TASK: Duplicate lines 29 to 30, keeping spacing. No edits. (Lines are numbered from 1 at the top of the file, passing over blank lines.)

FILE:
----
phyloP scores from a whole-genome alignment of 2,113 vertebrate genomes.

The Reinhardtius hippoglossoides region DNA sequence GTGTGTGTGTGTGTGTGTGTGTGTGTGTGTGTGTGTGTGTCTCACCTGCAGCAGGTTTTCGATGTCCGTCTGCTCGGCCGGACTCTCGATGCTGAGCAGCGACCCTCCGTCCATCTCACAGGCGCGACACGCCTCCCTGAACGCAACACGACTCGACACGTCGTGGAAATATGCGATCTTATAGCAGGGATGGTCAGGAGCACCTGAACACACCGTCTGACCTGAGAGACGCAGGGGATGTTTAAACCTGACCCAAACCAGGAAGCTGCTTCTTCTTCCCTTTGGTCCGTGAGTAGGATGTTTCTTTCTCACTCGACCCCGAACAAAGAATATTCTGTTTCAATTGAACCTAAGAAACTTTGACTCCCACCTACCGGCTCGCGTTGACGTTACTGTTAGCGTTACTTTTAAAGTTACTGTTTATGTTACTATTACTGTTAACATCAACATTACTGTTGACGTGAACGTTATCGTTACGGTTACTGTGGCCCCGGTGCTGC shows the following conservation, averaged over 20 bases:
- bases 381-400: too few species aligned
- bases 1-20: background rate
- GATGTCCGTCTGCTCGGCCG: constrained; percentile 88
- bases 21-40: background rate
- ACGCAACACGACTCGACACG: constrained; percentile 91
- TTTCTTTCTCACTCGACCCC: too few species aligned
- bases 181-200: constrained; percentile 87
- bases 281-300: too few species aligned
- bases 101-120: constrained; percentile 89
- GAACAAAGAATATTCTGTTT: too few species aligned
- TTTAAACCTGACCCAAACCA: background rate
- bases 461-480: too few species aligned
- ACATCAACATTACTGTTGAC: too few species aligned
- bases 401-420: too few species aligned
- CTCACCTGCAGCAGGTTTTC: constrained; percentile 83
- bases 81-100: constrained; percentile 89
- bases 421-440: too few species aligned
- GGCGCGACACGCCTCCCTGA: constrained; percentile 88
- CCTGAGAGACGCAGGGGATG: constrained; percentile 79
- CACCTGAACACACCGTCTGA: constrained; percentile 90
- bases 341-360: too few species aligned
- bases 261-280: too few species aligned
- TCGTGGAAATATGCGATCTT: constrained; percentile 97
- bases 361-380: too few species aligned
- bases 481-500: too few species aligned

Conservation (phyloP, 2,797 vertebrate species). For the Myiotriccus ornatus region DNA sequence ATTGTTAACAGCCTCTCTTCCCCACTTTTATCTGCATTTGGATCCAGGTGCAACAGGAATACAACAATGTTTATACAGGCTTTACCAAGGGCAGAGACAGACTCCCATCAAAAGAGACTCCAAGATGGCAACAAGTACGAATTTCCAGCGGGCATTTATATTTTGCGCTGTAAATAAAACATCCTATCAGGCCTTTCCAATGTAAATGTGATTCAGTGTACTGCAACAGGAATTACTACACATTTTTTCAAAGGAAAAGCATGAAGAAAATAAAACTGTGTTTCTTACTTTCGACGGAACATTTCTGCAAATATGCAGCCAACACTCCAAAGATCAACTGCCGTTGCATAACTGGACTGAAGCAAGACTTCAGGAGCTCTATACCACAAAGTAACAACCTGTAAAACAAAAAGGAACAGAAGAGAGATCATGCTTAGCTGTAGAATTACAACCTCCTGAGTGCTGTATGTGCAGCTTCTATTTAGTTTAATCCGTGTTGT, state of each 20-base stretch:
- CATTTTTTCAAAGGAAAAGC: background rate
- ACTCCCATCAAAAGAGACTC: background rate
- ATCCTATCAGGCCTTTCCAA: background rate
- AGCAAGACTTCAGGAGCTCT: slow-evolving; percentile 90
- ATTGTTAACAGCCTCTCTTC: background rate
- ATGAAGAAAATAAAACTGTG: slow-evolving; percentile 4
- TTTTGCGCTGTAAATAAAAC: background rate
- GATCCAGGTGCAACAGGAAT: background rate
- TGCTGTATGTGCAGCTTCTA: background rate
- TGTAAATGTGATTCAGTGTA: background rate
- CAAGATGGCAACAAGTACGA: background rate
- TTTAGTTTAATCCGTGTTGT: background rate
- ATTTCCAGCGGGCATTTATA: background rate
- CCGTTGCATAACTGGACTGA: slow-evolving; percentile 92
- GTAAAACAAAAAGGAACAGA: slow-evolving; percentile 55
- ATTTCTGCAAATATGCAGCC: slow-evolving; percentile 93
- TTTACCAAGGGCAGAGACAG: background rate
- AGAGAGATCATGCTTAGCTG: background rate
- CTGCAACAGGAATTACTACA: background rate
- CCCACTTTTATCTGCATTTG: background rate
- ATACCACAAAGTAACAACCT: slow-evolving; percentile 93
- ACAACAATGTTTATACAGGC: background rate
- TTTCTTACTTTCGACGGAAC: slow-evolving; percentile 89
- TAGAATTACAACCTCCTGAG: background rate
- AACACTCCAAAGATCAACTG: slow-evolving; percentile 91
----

- CATTTTTTCAAAGGAAAAGC: background rate
- ACTCCCATCAAAAGAGACTC: background rate